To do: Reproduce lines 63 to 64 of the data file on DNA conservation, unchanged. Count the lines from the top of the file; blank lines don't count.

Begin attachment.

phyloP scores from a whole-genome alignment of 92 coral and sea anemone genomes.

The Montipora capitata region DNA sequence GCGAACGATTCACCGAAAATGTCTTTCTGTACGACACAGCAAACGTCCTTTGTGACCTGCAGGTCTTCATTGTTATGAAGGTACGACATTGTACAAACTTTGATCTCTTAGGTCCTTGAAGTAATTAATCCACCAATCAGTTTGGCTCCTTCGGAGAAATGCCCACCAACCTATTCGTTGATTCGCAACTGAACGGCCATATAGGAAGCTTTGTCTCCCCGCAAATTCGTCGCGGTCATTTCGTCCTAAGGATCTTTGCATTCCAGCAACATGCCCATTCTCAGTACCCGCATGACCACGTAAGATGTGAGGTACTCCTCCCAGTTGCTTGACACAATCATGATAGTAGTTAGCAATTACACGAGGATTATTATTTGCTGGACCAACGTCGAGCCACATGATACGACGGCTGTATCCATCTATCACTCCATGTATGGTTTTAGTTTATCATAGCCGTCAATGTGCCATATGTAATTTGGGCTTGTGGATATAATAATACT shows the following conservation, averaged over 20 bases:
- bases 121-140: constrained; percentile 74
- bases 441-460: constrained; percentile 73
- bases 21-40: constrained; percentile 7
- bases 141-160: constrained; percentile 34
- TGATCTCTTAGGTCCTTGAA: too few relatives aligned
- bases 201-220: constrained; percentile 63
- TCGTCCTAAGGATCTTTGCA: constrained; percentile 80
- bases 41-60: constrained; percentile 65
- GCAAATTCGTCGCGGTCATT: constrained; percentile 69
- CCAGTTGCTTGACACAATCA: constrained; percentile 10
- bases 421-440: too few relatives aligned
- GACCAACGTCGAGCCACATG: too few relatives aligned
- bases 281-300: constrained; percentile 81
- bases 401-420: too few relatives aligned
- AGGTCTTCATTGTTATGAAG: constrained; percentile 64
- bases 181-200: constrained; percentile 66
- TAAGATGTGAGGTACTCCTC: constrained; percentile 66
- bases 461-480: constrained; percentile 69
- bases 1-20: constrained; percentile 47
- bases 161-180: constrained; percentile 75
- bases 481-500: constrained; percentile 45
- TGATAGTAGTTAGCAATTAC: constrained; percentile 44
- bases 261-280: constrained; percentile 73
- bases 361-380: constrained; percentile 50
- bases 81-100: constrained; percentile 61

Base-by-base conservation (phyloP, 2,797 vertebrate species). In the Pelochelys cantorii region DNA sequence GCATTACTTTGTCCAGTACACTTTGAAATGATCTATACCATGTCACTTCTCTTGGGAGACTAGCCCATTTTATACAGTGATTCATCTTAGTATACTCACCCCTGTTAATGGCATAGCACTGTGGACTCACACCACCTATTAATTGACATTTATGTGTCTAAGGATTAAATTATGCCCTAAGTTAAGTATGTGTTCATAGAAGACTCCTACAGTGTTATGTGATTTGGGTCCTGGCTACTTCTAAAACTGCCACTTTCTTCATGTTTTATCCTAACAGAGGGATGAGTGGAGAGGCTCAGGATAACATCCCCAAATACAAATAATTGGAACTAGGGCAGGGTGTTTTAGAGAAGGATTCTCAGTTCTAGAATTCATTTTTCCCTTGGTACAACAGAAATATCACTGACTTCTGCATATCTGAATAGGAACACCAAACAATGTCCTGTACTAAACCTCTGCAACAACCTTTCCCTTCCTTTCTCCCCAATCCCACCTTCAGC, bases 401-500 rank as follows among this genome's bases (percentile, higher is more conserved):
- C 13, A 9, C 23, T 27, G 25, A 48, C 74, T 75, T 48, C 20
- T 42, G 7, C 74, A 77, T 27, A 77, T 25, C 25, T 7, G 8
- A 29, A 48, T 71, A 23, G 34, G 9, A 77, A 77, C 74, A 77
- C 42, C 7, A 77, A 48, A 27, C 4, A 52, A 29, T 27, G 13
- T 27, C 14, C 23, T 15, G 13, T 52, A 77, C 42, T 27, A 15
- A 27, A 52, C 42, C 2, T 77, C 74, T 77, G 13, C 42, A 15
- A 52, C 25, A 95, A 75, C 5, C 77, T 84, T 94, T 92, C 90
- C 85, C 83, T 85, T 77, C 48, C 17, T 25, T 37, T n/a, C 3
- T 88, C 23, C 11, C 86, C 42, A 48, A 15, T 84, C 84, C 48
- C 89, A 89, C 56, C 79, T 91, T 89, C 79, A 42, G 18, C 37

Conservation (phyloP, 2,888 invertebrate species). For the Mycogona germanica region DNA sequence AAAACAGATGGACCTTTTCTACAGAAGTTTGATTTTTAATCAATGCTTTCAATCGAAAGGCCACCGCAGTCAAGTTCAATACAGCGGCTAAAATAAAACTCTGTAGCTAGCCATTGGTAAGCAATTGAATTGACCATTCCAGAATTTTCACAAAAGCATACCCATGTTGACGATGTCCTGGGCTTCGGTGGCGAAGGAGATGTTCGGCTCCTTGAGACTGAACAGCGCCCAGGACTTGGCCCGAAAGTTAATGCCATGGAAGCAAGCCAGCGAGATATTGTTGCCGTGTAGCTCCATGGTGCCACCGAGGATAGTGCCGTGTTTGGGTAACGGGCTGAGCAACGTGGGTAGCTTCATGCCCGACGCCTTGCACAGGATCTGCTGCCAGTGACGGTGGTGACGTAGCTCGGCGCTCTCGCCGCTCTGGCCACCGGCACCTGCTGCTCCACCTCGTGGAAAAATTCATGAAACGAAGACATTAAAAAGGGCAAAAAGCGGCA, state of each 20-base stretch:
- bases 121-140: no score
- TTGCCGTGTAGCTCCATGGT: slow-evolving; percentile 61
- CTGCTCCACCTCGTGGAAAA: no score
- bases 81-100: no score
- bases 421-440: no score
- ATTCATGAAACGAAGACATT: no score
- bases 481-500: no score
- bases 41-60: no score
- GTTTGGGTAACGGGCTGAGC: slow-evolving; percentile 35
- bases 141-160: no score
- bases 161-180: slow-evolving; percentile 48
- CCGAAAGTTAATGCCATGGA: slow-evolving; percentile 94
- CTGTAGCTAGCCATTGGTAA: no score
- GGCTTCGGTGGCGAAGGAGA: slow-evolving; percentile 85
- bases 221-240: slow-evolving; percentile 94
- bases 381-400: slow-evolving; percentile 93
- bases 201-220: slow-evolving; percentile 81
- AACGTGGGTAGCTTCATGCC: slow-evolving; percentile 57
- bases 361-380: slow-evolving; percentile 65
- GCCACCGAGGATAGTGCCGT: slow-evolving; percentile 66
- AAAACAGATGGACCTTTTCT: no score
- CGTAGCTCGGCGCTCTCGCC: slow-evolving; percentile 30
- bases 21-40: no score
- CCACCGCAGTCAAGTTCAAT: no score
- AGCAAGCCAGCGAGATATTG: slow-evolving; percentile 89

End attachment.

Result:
- CCACCGCAGTCAAGTTCAAT: no score
- AGCAAGCCAGCGAGATATTG: slow-evolving; percentile 89